someMath = New MathOperation(AddressOf Subtract)
            Dim resultSub = someMath(3, 2)
            Debug.Print(resultSub) ' prints 1
        End Sub
    
        Private Function Add(value1 As Double, value2 As Double) As Double
            Return value1 + value2
        End Function
    
        Private Function Subtract(value1 As Double, value2 As Double) As Double
            Return value1 - value2
        End Function
    End Class


    And then here is a more modern way using Func(Of T) delegates instead of a custom delegate:

    Public Class Form1
        Private Sub Form1_Load(sender As Object, e As EventArgs) Handles MyBase.Load
            Dim someMath As Func(Of Double, Double, Double) = AddressOf Add
            Dim resultAdd = someMath(3, 2)
            Debug.Print(resultAdd) ' prints 5
    
            someMath = AddressOf Subtract
            Dim resultSub = someMath(3, 2)
            Debug.Print(resultSub) ' prints 1
        End Sub
    
        Private Function Add(value1 As Double, value2 As Double) As Double
            Return value1 + value2
        End Function
    
        Private Function Subtract(value1 As Double, value2 As Double) As Double
            Return value1 - value2
        End Function
    End Class

    By utilizing lambda methods we no longer need the explicitly defined Add and Subtract functions.  Here is the same example with lambdas:

    Public Class Form1
        Private Sub Form1_Load(sender As Object, e As EventArgs) Handles MyBase.Load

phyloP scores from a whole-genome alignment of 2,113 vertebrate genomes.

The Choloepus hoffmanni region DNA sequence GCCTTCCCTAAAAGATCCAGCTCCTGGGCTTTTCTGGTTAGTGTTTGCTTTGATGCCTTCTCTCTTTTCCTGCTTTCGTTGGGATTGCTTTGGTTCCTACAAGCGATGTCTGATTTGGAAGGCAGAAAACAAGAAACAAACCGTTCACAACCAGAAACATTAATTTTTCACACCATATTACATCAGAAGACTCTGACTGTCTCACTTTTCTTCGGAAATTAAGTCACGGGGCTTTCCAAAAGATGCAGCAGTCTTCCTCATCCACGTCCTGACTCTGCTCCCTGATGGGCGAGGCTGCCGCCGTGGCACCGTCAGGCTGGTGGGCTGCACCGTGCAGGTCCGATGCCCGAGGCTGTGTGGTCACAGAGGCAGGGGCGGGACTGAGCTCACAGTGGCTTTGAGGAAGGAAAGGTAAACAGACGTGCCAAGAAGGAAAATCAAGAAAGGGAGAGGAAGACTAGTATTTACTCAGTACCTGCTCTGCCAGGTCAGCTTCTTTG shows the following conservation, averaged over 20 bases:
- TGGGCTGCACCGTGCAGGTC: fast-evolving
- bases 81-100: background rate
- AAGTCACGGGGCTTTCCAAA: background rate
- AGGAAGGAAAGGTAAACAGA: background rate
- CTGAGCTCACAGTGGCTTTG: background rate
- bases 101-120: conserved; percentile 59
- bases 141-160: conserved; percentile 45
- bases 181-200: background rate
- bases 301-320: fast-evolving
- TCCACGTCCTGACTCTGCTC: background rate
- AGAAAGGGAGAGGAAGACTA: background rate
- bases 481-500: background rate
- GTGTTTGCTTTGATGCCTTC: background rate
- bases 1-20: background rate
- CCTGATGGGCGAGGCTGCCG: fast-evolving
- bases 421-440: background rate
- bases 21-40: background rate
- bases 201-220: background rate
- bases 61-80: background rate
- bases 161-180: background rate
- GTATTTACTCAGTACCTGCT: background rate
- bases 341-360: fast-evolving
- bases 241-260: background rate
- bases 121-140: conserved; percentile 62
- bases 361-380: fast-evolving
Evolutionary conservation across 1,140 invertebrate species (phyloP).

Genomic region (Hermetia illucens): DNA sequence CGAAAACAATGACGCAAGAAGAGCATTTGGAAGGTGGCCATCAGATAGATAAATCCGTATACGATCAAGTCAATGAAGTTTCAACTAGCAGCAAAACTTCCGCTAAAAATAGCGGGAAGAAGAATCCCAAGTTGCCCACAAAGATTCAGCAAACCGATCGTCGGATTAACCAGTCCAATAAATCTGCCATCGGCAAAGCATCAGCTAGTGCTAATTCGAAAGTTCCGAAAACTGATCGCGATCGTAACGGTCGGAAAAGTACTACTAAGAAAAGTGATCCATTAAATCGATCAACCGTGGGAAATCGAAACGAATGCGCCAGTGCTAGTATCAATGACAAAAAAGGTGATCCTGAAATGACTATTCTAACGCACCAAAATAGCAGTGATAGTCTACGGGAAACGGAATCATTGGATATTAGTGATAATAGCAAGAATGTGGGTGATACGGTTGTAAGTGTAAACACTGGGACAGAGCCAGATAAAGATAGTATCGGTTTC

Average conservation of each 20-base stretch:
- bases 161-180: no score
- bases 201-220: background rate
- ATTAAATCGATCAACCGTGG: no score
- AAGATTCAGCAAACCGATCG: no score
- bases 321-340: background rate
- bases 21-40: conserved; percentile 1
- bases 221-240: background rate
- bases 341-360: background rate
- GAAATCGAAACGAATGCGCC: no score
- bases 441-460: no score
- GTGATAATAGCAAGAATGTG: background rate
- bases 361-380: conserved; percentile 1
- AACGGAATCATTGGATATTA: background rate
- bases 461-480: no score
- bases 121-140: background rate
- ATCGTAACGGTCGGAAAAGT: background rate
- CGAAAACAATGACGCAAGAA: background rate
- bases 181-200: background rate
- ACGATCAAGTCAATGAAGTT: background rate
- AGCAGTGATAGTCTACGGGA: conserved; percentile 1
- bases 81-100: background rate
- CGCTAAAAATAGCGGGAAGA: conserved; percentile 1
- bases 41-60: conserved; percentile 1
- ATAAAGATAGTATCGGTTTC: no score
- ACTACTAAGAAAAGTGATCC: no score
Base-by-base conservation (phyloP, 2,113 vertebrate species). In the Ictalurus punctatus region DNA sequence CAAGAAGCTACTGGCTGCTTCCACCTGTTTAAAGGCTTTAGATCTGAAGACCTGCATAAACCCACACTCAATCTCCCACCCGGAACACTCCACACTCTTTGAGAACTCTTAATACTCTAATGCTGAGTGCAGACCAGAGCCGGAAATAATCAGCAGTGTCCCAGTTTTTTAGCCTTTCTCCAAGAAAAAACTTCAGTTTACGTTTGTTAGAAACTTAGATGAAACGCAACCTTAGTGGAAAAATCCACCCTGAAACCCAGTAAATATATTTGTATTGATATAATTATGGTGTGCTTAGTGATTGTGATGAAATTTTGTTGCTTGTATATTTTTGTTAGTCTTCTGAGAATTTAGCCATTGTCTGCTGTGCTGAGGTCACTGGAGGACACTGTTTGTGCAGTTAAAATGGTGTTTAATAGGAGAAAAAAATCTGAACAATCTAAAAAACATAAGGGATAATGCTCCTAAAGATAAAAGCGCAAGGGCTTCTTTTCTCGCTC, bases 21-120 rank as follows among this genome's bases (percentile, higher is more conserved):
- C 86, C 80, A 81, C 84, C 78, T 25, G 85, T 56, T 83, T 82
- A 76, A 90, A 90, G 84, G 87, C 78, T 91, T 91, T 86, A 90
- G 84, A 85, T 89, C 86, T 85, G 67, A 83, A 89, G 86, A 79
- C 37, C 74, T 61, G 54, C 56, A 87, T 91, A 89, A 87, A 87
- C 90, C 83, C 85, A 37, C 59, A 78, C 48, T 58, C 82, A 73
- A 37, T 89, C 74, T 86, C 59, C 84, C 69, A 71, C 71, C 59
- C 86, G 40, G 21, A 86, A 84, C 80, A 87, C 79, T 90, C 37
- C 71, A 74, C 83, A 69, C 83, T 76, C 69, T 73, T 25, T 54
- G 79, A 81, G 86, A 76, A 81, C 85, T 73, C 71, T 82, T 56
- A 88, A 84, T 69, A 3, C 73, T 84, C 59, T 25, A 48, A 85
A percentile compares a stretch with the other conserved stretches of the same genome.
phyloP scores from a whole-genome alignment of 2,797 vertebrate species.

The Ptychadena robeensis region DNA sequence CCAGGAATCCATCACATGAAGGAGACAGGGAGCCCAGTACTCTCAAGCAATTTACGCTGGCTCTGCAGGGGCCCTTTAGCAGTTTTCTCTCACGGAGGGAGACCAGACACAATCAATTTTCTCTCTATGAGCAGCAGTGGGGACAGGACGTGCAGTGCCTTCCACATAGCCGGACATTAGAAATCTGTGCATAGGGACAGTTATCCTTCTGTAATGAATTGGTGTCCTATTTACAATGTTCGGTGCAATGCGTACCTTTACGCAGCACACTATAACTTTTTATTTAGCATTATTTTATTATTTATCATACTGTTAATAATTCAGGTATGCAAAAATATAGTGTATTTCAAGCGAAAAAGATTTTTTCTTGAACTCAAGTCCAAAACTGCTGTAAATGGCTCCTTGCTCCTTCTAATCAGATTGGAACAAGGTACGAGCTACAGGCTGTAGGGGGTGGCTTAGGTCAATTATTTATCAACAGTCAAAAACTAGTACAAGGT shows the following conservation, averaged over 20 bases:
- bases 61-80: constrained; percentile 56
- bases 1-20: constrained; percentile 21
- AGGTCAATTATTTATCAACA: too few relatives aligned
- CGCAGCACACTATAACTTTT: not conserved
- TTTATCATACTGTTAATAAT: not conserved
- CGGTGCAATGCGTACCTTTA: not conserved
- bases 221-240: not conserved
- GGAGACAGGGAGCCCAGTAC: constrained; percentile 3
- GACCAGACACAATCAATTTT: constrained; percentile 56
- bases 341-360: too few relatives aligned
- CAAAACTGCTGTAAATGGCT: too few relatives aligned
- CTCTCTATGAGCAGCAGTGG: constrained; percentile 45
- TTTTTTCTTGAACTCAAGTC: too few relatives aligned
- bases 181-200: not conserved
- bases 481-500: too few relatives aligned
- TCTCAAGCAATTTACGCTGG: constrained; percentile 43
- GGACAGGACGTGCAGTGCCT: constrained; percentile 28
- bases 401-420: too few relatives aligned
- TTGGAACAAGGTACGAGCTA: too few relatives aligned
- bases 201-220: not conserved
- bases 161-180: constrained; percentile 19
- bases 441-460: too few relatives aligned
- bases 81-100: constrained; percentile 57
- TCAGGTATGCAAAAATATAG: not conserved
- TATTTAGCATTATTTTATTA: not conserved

Dim someMath As Func(Of Double, Double, Double) = Function(value1 As Double, value2 As Double)
                                                                  Return value1 + value2
                                                              End Function
            Dim resultAdd = someMath(3, 2)
            Debug.Print(resultAdd) ' prints 5
    
            someMath = Function(value1 As Double, value2 As Double)
                           Return value1 - value2
                       End Function
            Dim resultSub = someMath(3, 2)
            Debug.Print(resultSub) ' prints 1
        End Sub
    End Class

    In all of these examples "someMath" is a delegate variable.  In the first example, "MathOperation" is declared in a delegate statement.  The second two examples do not contain a Delegate Statement but still utilize delegates through an instance of the Func(Of T, T, T) generic delegate class.  The second is using object member methods and the third is using lambda methods.

    Does this help to explain why the documentation is correctly written?


    Reed Kimble - "When you do things right, people won't be sure you've done anything at all"

    Tuesday, February 27, 2018 1:07 PM
    Moderator
  • Reed,

    I was afraid what your awaited response would be. 

    However, I like it. 

    :-)


    Success
    Cor

    Tuesday, February 27, 2018 1:14 PM
  • The keyword Delegate is a statement of declaration. I'm not really sure what else you would call it since it certainly is not an expression.

    Paul ~~~~ Microsoft MVP (Visual Basic)

    Tuesday, February 27, 2018 1:31 PM
  • Can you show how to use delegates in Linq? Please explain it to me.

    We must first know what you need it to do.


    Sam Hobbs
    SimpleSamples.Info

    Tuesday, February 27, 2018 6:27 PM